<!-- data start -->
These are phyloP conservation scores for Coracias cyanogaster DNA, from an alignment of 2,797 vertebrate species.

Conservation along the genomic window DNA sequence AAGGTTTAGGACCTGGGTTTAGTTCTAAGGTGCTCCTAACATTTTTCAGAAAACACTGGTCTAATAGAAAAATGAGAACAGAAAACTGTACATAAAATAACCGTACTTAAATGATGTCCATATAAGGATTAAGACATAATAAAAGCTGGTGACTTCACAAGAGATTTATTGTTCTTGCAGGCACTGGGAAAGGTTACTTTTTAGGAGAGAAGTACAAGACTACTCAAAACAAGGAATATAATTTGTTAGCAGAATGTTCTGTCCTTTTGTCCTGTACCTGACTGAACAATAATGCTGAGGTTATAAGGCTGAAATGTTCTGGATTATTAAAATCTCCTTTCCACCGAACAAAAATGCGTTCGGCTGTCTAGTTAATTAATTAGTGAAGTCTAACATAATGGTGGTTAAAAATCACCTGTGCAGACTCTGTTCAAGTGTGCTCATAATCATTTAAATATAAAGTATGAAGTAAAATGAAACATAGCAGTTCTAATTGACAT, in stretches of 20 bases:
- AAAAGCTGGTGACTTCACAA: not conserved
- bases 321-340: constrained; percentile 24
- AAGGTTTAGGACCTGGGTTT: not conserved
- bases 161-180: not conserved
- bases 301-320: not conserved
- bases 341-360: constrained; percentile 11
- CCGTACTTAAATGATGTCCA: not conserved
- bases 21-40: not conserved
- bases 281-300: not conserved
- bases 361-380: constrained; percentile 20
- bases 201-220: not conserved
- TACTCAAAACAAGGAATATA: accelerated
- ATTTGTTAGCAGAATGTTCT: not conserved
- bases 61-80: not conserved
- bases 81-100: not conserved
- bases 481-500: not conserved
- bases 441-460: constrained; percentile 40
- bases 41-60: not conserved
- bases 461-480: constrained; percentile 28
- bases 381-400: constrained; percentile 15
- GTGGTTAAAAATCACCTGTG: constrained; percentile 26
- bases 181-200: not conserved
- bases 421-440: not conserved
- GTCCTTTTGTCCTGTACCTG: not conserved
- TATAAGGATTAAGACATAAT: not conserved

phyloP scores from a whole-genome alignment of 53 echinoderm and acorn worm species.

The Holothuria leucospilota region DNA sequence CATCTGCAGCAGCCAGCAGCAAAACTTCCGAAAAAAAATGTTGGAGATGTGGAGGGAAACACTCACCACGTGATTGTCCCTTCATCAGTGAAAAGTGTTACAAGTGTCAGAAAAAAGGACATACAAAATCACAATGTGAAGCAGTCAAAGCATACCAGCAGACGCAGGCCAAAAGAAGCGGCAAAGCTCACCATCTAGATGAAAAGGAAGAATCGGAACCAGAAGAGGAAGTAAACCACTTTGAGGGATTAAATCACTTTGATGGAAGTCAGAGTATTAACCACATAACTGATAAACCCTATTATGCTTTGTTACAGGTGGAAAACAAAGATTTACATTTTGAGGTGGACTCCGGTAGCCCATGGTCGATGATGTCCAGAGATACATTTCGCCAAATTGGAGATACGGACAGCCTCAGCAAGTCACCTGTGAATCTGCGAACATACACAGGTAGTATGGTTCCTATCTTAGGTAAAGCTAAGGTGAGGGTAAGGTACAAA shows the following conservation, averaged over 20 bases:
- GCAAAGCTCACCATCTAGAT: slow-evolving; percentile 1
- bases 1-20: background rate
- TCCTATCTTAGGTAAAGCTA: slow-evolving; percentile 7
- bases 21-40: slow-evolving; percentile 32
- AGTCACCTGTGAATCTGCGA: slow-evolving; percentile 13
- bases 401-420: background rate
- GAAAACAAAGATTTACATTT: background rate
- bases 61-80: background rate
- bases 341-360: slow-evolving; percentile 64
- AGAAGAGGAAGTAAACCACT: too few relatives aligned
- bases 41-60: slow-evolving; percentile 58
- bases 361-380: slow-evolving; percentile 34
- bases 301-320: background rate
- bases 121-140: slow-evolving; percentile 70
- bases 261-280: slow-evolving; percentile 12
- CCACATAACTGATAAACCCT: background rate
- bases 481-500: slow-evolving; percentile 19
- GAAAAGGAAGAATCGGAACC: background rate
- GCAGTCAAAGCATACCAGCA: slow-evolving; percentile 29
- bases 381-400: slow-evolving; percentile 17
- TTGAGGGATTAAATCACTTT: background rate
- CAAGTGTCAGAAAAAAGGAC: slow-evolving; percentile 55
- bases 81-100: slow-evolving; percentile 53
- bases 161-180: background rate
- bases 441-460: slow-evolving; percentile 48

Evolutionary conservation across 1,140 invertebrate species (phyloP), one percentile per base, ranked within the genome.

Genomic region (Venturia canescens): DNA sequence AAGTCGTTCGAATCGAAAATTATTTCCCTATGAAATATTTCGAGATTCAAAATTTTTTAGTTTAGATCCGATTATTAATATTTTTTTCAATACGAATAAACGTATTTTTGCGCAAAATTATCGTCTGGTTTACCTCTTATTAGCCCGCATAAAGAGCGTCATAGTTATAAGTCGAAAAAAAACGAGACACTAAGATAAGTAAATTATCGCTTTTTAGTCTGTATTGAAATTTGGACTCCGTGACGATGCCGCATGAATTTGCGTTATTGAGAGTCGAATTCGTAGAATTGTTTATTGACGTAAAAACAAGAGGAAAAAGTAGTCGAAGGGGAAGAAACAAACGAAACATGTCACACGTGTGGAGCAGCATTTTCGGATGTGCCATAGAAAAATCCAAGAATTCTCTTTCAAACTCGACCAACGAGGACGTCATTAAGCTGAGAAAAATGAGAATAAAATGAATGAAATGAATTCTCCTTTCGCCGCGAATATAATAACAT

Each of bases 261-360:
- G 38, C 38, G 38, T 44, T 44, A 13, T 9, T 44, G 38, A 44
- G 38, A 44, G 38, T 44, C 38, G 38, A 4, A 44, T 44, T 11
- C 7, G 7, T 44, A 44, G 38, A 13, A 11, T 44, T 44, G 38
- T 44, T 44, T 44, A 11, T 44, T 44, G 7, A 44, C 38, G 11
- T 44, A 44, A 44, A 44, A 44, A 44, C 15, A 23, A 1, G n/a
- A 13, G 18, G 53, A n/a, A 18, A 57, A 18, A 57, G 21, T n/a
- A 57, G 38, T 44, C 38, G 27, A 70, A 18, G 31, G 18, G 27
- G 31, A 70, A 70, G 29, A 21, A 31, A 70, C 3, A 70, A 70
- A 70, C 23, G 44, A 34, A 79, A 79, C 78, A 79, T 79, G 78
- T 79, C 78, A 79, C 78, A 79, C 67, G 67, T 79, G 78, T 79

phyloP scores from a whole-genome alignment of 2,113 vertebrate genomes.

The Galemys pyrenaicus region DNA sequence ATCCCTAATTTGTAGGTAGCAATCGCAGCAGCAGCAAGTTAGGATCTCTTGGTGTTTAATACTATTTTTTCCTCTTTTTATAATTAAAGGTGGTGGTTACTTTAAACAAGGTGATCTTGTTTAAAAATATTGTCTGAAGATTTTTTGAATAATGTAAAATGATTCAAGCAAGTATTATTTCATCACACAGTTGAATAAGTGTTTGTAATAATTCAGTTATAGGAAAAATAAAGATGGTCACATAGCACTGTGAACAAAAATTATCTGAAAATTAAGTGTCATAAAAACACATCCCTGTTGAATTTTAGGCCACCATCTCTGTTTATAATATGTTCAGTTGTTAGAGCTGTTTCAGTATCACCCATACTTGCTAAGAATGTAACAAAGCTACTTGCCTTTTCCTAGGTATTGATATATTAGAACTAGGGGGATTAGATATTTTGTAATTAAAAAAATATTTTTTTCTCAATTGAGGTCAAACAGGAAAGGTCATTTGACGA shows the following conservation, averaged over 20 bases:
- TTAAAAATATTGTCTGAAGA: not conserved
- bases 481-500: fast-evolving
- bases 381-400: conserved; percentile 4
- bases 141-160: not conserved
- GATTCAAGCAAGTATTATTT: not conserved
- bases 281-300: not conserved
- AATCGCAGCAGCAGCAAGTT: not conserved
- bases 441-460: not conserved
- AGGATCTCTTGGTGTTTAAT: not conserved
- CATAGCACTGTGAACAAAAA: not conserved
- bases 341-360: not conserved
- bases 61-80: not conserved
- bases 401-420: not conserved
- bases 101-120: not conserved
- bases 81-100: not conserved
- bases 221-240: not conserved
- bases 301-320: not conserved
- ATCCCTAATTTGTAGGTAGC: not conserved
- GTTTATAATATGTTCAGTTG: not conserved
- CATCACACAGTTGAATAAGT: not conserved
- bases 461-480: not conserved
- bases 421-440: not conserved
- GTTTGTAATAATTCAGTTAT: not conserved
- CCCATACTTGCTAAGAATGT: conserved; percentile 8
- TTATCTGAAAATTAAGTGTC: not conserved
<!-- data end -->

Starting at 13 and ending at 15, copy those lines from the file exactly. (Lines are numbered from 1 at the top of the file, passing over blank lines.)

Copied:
- bases 201-220: not conserved
- TACTCAAAACAAGGAATATA: accelerated
- ATTTGTTAGCAGAATGTTCT: not conserved